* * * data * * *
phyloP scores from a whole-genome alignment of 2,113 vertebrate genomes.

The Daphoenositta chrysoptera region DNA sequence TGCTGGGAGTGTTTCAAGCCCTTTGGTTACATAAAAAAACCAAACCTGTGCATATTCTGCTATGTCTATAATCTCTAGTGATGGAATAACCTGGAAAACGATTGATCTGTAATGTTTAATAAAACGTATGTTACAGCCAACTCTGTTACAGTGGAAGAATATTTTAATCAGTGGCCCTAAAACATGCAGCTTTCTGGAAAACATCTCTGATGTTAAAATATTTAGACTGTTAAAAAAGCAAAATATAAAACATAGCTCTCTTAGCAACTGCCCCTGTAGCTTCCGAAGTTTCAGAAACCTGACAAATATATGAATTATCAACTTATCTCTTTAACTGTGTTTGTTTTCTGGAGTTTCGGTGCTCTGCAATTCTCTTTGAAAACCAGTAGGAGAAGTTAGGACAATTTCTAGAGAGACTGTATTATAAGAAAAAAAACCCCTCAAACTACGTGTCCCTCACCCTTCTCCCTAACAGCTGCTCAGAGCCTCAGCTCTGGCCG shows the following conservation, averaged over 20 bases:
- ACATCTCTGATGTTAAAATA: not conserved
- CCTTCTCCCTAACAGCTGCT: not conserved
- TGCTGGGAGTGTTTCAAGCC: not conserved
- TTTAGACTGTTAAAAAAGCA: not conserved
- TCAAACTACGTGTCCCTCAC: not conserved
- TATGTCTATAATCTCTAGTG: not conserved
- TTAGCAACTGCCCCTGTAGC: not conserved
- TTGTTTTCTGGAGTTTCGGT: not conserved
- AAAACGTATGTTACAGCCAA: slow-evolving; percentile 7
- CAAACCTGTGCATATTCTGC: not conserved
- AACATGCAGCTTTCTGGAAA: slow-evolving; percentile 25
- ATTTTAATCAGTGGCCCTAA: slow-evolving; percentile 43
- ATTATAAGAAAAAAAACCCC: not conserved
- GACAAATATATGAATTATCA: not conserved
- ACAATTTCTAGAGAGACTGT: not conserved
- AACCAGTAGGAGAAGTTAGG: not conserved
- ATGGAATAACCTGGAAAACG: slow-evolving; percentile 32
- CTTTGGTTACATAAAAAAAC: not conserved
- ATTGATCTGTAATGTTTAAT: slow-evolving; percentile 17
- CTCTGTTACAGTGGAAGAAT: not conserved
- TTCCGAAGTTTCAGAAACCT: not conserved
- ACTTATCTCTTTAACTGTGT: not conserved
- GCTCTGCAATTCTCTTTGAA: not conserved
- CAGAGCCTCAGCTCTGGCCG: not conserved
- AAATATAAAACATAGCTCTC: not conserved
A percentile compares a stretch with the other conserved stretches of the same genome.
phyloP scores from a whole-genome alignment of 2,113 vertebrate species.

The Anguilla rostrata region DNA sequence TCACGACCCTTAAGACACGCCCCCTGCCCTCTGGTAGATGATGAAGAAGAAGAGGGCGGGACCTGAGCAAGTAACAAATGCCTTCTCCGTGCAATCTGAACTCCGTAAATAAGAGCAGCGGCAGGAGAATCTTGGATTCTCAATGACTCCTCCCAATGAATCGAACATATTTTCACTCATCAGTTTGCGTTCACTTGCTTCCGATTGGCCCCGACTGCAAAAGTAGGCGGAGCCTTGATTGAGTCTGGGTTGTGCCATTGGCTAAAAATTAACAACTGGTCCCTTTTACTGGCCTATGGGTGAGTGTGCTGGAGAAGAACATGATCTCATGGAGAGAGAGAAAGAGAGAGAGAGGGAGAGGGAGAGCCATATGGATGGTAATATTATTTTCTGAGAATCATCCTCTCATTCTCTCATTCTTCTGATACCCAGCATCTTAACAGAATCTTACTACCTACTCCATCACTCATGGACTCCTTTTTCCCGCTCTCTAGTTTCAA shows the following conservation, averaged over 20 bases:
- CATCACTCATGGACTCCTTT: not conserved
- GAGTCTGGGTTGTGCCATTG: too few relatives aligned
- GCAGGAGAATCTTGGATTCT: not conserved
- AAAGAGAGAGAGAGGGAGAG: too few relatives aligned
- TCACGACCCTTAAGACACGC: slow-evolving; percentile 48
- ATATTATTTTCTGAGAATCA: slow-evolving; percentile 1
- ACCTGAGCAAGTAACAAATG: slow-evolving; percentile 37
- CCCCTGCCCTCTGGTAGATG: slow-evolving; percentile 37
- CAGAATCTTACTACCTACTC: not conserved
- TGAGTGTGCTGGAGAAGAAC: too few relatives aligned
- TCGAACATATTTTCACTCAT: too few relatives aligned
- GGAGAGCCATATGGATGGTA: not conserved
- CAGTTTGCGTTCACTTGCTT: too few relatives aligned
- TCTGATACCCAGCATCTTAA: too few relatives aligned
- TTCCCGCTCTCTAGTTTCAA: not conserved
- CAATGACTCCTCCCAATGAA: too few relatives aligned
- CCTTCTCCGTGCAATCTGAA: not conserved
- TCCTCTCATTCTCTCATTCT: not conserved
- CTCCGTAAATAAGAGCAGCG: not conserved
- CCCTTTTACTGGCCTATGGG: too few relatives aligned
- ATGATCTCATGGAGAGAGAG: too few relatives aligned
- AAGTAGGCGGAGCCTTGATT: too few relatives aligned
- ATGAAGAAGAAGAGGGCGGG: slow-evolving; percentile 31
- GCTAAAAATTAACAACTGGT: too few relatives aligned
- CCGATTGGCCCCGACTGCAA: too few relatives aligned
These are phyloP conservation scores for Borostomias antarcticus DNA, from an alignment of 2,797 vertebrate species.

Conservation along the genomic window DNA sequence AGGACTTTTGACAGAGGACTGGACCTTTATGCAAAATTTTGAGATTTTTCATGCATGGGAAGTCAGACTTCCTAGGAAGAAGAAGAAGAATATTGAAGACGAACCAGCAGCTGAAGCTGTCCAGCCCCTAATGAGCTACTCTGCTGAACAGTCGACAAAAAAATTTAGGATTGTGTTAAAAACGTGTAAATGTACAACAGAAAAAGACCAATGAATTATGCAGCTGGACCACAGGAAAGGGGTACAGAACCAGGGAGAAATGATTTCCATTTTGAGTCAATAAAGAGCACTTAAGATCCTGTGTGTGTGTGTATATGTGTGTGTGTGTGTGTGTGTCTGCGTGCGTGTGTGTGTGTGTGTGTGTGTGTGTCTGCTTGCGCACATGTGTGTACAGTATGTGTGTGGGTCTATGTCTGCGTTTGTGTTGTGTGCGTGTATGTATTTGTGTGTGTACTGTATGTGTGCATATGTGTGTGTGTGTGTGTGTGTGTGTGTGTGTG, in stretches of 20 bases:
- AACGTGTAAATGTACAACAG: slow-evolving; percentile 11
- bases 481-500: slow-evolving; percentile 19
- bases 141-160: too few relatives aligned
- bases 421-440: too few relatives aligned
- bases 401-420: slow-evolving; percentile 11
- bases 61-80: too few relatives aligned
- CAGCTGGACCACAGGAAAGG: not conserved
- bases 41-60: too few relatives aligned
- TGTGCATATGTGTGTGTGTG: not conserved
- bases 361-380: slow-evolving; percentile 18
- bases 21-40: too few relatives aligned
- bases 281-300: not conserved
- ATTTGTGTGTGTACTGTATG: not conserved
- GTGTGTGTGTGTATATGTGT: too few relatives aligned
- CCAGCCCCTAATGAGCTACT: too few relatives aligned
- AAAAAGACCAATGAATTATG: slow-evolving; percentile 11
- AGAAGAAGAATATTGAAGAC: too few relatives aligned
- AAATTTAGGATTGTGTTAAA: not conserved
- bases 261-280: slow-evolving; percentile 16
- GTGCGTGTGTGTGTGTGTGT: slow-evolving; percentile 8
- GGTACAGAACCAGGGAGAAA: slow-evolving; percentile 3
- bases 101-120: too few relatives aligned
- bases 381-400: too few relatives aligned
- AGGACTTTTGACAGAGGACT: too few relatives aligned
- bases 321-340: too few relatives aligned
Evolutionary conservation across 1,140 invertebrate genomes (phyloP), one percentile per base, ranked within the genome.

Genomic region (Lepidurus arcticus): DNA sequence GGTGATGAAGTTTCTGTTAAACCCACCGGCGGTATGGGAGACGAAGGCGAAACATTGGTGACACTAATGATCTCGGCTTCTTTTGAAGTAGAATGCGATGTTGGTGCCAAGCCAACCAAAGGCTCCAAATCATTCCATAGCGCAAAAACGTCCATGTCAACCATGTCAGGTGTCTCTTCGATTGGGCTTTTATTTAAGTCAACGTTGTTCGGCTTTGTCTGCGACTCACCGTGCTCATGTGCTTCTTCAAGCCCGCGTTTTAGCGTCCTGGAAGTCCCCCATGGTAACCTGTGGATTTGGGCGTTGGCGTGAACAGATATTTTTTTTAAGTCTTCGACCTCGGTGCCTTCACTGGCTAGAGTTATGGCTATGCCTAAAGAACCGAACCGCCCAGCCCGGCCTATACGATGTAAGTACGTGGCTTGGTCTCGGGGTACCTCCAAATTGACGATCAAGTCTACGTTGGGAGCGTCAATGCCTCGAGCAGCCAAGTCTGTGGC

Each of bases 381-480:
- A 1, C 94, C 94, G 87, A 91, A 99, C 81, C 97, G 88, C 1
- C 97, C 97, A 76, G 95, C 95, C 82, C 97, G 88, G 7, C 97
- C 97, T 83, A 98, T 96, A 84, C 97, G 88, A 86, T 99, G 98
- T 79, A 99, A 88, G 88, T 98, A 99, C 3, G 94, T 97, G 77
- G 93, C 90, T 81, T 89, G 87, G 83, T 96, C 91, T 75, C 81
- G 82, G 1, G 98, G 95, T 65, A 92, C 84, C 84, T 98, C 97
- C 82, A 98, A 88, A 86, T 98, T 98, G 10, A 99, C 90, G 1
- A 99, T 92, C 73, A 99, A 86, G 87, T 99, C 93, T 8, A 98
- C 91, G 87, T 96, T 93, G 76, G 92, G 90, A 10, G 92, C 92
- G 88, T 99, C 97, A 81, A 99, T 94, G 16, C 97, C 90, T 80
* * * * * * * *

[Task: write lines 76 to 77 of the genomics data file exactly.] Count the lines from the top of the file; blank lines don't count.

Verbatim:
- bases 261-280: slow-evolving; percentile 16
- GTGCGTGTGTGTGTGTGTGT: slow-evolving; percentile 8